Neither EMV nor Apple Pay appears to protect online purchases where the consumer must enter her credit card information, pointed out Philip Smith, director of information technology at the $221 million-asset Harvard State Bank in Harvard, Ill.
"Since online transactions and card-not-present transactions cannot take advantage of the chip or tokenization, we will most likely see an increase in hacking and fraud in these transactions," he said. "Hackers will continue to attack online merchants and online credit card wallets."
For example, hackers have already attacked CurrentC, a merchant-backed rival to Apple Pay, stealing the email addresses of early participants, he noted. "These email addresses can then be utilized for directed phishing attacks against those users in attempts to gain their confidential information," he said.
Smith recommends to customers that they use only one or two credit cards online.
"This should be separate from the card that they use to buy gas or go out to eat with," he said. "Then if a breach or hack is announced, they can cancel the potentially affected card and still get gas for the vehicle or go out to eat while waiting for their new card to come in. Additionally, consumers should keep their limits low on their cards."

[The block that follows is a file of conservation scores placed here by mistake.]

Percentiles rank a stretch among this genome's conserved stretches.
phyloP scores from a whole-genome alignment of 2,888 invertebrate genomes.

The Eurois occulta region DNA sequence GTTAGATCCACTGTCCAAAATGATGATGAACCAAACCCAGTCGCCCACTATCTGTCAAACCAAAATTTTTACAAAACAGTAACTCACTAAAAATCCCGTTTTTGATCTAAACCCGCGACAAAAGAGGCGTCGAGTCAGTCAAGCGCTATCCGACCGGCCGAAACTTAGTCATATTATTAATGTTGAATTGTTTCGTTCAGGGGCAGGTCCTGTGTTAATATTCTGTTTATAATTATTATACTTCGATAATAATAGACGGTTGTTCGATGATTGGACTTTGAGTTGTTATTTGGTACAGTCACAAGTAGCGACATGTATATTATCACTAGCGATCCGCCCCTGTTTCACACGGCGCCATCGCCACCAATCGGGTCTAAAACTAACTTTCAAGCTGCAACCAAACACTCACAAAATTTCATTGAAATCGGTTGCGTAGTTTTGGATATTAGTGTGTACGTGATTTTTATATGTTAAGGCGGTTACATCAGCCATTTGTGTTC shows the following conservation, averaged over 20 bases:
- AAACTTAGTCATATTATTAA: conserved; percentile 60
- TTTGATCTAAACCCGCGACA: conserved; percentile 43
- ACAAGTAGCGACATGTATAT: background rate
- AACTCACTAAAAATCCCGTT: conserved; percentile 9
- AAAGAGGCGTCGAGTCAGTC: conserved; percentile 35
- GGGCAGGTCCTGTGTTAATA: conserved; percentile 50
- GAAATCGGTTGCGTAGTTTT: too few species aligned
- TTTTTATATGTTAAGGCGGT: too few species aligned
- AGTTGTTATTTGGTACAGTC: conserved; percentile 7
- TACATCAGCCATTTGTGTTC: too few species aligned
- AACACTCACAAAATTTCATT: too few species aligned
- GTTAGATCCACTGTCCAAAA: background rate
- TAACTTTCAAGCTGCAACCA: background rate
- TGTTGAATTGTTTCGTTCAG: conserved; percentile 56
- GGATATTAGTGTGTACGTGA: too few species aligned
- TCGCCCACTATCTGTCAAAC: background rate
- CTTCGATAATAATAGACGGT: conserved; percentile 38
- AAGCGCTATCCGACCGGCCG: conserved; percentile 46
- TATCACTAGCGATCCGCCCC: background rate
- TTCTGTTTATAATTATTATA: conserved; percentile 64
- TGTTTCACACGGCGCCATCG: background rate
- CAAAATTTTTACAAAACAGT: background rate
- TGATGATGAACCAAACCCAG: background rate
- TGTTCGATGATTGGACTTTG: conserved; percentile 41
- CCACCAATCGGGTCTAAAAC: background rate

Al Pascual, director of fraud and security at Javelin Strategy & Research, also sees online and e-commerce fraud becoming a bigger risk with EMV adoption.
But the threat he envisions is more around new account opening and account takeover fraud.
"If you can't steal card data at the point of sale, then the next best option is to go out and get the cards directly from the bank," he said. "You either take over an existing account, and get cards mailed to you from that account, or you steal an identity and apply for an account."
There was a dramatic rise in fraudulent new accounts and account takeovers in the U.K. when it adopted the EMV standard, Pascual said. "Certainly banks are going to want to be concerned about that, and improving their customer identity programs for new accounts." They should also be taking advantage of advanced authentication technology, he said.
"If I was as banker, I would really focus on existing account holders, because we've already seen this huge increase in account takeovers in the past few years," he said.
Account takeover isn't that different from what fraudsters are doing now, he said. "It's more work and a slightly different MO but it doesn't require any new tactics or a change in skill sets."
If hackers retrain their focus on banks, most would agree that financial institutions are better braced for attack than retailers have been.
"I'd say based on regulations and our fiduciary responsibility," banks are more secure, Gordon said. He noted that in informationisbeautiful.net's visualization of the world's biggest data breaches, only one bank is associated with a major breach - JPMorgan Chase.
"The track record speaks for itself," he said.